- About Us
- Why the Cockerel?
- The History of the Museum
- History of the Museum 1900-1983
- History of the Museum 1983 - Present
- The Cowle Trust
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- Mystery Object
- Highlights of the Collection
- Paintings from the Collection
- Wilf Merrett Postcard Collection Gallery
- Featured Objects - The Lawnmower
- Featured Object - Wallbridge Painting
- Featured Object - Spanners
- Featured Object - Baughan Motorcyle
- Featured Collection - Casein
- Featured Collection - Prinknash Pottery
- Featured Objects - the Berkeley Maces
- Featured Object - Anglo Saxon Mill Paddles from Nailsworth
- Collections Policies
- World War One Commemoration Events
- 2014 - One Man's War
- 2015 - Technology and Innovation
- 2016 - The World at War
- 2017 - The Home Front
- 2018 - Medals, Souvenirs and Legacy
- Echoes in Enamel Project
- Stories from the Collection
- Trephined Skull
- Bragg Clock
- Beaker Boy
- Woolly Mammoths
- The Story of Animation in Stroud
- Friends of the Museum
- Friends Events
- Friends Contributions
- The Gate to The Secret Garden Print
- The Walled Garden Project
- Walled Garden Plan
- Walled Garden Brief History
- Walled Garden Project Photographs
- Secret Garden Public Photography Day 2013
- The first Walled Garden Residency by Quercus
- Only the Flame Remains: A Collection of Poems
- Museum Volunteers
Commemorative Material from Putten, Netherlands
In 2015 a visitor came to Stroud from the Netherlands bringing with them the story of this generosity of spirit and the compassion shown by the people of Stroud to his ancestors.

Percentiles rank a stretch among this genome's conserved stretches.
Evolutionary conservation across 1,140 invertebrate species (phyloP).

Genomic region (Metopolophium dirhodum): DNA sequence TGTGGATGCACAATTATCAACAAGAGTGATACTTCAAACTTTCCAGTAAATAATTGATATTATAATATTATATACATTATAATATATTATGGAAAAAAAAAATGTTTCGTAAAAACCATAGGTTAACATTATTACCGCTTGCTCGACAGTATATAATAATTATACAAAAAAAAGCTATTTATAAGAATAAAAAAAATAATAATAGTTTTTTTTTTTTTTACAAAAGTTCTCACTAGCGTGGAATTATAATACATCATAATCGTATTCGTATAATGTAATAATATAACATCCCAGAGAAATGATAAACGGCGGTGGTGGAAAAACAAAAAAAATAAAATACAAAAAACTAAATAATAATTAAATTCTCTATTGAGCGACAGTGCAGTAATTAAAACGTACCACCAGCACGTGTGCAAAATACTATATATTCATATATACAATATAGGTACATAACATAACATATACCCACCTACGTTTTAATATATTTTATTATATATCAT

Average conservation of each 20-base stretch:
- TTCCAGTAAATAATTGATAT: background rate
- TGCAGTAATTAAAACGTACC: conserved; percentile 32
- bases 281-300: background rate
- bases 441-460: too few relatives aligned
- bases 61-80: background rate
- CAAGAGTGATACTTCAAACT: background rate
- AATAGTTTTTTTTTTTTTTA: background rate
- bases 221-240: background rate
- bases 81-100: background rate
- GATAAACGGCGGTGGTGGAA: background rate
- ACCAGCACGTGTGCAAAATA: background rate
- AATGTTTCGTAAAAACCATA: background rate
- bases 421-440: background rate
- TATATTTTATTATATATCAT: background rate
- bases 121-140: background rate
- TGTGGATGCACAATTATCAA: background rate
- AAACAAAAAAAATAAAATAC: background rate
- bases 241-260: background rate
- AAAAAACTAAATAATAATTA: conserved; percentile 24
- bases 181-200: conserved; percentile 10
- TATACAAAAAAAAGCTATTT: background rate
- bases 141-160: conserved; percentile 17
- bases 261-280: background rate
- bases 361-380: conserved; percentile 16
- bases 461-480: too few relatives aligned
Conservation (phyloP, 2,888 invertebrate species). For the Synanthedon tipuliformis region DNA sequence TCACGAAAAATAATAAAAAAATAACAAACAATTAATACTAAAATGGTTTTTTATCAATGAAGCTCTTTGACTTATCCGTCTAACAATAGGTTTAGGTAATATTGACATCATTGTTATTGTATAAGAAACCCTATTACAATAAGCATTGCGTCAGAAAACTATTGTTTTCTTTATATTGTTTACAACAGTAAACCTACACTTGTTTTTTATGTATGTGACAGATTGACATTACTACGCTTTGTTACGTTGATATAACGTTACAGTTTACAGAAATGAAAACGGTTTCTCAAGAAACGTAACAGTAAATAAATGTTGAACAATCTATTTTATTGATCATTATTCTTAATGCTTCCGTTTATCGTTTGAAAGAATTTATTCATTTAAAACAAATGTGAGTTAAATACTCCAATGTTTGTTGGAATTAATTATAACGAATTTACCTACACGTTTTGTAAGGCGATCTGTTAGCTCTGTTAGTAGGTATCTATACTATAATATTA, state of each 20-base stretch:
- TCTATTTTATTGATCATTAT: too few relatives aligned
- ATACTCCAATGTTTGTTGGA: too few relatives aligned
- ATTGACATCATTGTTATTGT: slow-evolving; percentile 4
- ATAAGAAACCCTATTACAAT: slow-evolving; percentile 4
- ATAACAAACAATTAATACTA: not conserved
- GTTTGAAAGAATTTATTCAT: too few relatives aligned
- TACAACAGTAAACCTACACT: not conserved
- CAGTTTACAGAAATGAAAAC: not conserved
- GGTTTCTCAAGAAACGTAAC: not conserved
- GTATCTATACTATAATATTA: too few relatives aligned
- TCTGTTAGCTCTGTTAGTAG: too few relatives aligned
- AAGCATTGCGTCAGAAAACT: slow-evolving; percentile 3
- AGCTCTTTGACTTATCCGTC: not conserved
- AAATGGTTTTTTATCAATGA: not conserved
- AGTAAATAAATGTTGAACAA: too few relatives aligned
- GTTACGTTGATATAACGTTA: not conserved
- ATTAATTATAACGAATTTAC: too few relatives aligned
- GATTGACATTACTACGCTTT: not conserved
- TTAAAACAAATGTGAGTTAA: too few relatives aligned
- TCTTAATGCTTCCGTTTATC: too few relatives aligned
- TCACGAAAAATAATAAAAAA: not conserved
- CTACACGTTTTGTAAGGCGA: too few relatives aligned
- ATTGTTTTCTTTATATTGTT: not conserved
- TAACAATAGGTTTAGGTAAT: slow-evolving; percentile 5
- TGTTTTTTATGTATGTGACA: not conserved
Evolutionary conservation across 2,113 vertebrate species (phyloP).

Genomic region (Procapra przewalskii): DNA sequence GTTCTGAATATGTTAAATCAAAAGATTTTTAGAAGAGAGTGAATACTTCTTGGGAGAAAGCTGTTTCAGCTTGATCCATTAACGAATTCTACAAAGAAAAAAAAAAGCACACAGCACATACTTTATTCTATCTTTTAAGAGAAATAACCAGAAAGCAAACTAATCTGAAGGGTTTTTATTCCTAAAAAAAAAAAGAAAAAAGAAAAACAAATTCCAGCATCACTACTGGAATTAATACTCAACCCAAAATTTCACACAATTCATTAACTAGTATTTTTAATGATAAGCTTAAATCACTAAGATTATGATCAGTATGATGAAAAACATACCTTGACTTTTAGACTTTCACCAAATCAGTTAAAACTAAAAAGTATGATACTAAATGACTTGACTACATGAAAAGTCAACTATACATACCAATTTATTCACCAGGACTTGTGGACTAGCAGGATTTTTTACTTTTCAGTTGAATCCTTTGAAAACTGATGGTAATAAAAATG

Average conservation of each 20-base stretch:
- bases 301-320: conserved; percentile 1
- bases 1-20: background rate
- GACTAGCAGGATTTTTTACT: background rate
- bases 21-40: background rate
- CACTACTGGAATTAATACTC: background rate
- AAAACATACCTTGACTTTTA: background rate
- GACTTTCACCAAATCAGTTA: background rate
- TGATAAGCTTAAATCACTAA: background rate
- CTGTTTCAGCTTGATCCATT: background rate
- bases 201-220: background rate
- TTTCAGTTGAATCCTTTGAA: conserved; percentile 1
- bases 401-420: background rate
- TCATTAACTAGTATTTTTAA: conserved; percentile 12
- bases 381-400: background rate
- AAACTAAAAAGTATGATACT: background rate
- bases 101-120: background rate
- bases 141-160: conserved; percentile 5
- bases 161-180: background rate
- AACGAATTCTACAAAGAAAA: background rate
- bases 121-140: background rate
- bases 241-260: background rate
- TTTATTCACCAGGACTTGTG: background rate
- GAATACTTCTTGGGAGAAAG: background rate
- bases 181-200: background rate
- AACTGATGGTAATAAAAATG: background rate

In October 1944 Putten in the Netherlands was the scene of one of the biggest Nazi raids to be held in the country during World War II. The raids were a retaliatory measure for an attack by the local resistance that killed one Wehrmacht officer near Nijkerk.
On 1 & 2 October, 661 men and boys, the majority of the male population, were deported from the town and 602 of them were sent to work in concentration camps such as Neuengamme and Birkenau.
540 of them died in concentration camps and only 49 survived to return after the war. Following the war, two of the responsible German officers were tried and convicted for this action.
It seems that the people of Stroud heard of the plight of the widows and orphans of Putten, and set out to try to help them. A fund was set up and money was raised for the town. In gratitude, the people of Putten named their Community Centre and Theatre 'Stroud'.
Carl Mooijman came to Stroud in 2015 bearing the spoon (pictured) and the associated literature which he hoped to pass on to someone who remembered the collection being made, or even better, someone who was involved in the fundraising.
Unfortunately, despite best efforts by Carl and Stroud Town Council it has not been possible to find such a person. The Museum is delighted to have been donated these items for us to preserve, along with the story for future generations.
The Putten spoon and other material will be on display at the Museum until the end of March.
The first Stroud Shakespeare Festival
Get ready to enjoy the first Stroud Shakespeare Festival from 31st May - 2nd June 2018!
Art Lovers Weekend at the Museum
Saturday 24th and Sunday 25th March are packed full of artistic exploration at the Museum in the Park!
Cathedral of Cloth: Celebrating 600 years of Ebley Mill
Thanks to a major grant from the Heritage Lottery Fund, visitors will be able to step back in time to the sights and sounds of Ebley Mill for a dramatic new exhibition at The Museum in the Park in February 2018.
December Deep Clean
It’s almost December and we’re once again getting that deep-clean feeling. The Museum will be closing its doors for 2017 from December 4, when we’ll be sprucing the place up for a reopening on New Year’s Day. Read on to find out more about exactly what we get up in this month of closing.
Plan your visit
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